I have run into a runtime/complexity question where I am wondering if
someone can give me insights into why this might happen.

I have conducted the following steps:

1.) Create some random network
2.) Calculate eigenvector centrality
3.) Sample 10% random nodes
4.) Filter graph by nodes
5.) Calculate eigenvector centrality on sample

I have observed that for the sample, the eigenvector centrality
calculation takes much longer, in some cases (dependent e.g., on block
structure) it takes way longer (like 30 times longer).

I am now trying to figure out why this is the case. I assume it has
something to do with the convergence which might be probably because
links are missing in the sample. If I do the same for e.g., PageRank the
difference is not that drastic (it still takes longer in the sample).

Trying here, time decreases below that for the original graph.

(I had to change the sample to increase n and sample size, otherwise it was
just too fast to capture)

In [1]: %paste

import random
import graph_tool.all as gt
n=100000
g = gt.price_network(n,10,directed=False)
%time gt.eigenvector(g)
def node_sample(g, g_vertices, n_samples):
return random.sample(g_vertices, n_samples)
sample = node_sample(g, [x for x in g.vertices()], int(n/10))
vfilt = g.new_vertex_property('bool')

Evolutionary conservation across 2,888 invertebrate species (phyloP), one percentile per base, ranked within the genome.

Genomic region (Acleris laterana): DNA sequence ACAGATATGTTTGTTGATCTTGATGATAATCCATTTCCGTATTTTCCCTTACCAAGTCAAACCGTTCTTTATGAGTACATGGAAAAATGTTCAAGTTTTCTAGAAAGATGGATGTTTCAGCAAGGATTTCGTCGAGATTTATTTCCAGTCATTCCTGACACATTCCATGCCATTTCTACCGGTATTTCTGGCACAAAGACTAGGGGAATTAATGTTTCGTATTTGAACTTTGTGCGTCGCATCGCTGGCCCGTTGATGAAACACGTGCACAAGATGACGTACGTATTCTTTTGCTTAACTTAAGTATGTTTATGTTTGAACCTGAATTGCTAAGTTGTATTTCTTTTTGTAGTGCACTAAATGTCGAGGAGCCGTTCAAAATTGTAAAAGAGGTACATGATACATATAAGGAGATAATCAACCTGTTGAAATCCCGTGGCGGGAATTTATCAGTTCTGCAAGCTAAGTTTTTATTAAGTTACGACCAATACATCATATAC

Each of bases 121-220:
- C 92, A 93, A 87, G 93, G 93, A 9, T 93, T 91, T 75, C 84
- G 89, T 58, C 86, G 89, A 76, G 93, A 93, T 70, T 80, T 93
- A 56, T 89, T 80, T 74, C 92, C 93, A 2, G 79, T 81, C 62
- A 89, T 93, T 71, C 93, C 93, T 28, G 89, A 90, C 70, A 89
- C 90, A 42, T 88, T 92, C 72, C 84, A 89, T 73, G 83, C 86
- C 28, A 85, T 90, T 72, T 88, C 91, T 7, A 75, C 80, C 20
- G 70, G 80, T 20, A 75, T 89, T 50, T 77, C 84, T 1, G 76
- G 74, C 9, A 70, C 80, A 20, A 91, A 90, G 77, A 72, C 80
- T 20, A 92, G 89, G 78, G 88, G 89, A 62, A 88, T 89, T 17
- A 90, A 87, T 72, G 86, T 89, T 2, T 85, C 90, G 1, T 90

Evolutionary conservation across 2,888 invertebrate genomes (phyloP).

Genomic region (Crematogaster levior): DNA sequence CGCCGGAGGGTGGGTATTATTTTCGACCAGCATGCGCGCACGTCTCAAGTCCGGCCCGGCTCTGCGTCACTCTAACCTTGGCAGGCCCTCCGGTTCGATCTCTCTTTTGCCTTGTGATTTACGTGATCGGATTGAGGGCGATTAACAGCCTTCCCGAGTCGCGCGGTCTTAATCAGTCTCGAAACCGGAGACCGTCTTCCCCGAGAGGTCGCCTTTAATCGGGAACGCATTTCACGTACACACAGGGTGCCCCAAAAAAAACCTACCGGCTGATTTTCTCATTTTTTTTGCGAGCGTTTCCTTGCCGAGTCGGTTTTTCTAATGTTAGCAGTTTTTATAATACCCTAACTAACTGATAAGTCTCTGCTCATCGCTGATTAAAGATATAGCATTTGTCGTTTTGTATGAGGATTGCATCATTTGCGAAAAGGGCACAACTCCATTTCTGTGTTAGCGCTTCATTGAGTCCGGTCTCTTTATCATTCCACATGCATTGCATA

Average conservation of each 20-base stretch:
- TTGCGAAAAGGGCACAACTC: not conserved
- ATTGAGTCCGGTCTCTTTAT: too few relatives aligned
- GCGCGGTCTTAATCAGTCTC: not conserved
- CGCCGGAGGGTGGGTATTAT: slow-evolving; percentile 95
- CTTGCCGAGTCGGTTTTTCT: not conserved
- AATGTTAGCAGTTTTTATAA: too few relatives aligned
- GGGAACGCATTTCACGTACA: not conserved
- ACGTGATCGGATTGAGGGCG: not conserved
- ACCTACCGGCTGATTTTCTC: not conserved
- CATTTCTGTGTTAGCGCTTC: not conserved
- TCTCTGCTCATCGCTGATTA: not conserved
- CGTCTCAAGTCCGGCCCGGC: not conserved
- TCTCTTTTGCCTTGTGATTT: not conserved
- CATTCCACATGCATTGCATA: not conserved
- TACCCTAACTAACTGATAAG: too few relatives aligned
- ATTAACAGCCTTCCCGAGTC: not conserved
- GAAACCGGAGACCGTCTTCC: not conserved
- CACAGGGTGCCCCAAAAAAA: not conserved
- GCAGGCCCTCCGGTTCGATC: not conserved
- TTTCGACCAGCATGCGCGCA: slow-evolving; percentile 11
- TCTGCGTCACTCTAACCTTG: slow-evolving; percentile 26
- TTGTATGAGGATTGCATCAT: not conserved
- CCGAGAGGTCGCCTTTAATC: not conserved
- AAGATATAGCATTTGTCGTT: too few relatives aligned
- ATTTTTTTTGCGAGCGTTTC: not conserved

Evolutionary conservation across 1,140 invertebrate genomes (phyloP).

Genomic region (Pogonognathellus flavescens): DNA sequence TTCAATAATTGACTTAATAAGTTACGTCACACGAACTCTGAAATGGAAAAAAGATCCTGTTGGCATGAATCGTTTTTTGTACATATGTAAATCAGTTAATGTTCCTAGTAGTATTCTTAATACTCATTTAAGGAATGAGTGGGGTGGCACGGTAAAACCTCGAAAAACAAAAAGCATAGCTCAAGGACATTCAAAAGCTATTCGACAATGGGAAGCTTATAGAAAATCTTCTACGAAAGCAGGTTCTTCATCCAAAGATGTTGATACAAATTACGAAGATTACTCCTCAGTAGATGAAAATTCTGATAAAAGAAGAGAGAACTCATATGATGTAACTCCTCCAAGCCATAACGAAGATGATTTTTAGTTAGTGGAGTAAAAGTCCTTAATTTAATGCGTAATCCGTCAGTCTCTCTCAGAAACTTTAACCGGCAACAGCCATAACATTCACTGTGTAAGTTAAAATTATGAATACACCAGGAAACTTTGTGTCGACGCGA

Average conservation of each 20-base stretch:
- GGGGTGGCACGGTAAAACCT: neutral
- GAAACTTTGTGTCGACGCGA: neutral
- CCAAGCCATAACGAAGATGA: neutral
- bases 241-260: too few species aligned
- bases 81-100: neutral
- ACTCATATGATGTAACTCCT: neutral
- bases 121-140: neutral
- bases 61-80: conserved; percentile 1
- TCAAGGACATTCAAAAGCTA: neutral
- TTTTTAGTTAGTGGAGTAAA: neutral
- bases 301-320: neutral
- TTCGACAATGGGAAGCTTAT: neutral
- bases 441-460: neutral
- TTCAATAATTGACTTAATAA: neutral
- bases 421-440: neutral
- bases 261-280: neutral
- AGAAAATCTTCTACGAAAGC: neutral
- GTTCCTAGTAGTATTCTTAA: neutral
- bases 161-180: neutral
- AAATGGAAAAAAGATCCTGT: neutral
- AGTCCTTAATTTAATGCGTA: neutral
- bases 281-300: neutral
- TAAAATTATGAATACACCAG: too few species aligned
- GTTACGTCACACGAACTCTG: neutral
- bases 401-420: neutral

for s in sample:
vfilt[s] = True
g_sample = gt.GraphView(g, vfilt=vfilt)
%time gt.eigenvector(g_sample)
u = gt.Graph(g_sample, prune=True)
%time gt.eigenvector(u)

## -- End pasted text --
CPU times: user 747 ms, sys: 0 ns, total: 747 ms
Wall time: 748 ms
CPU times: user 12.2 s, sys: 0 ns, total: 12.2 s
Wall time: 12.2 s
CPU times: user 335 ms, sys: 0 ns, total: 335 ms
Wall time: 335 ms

The time difference is because of the convergence of the algorithm.

As mentioned in the documentation, the convergence speed of
eigenvector() is a function of the spectral gap of the graph. By
sub-sampling the network, and thus removing most of the edges, the
spectral gap changes significantly.

Okay, that is really odd. Your results indicate that it is really slow
on the filtered graph, but fast on the pruned graph.

For me, the results are always the same for the filtered and pruned.

What I found out though is that my anaconda graph tool is much faster
for the sample, different to the global graph tool installation. I am
also running it with multiple threads. But anyways, the sample should
seldomly be that much slower than the full dataset.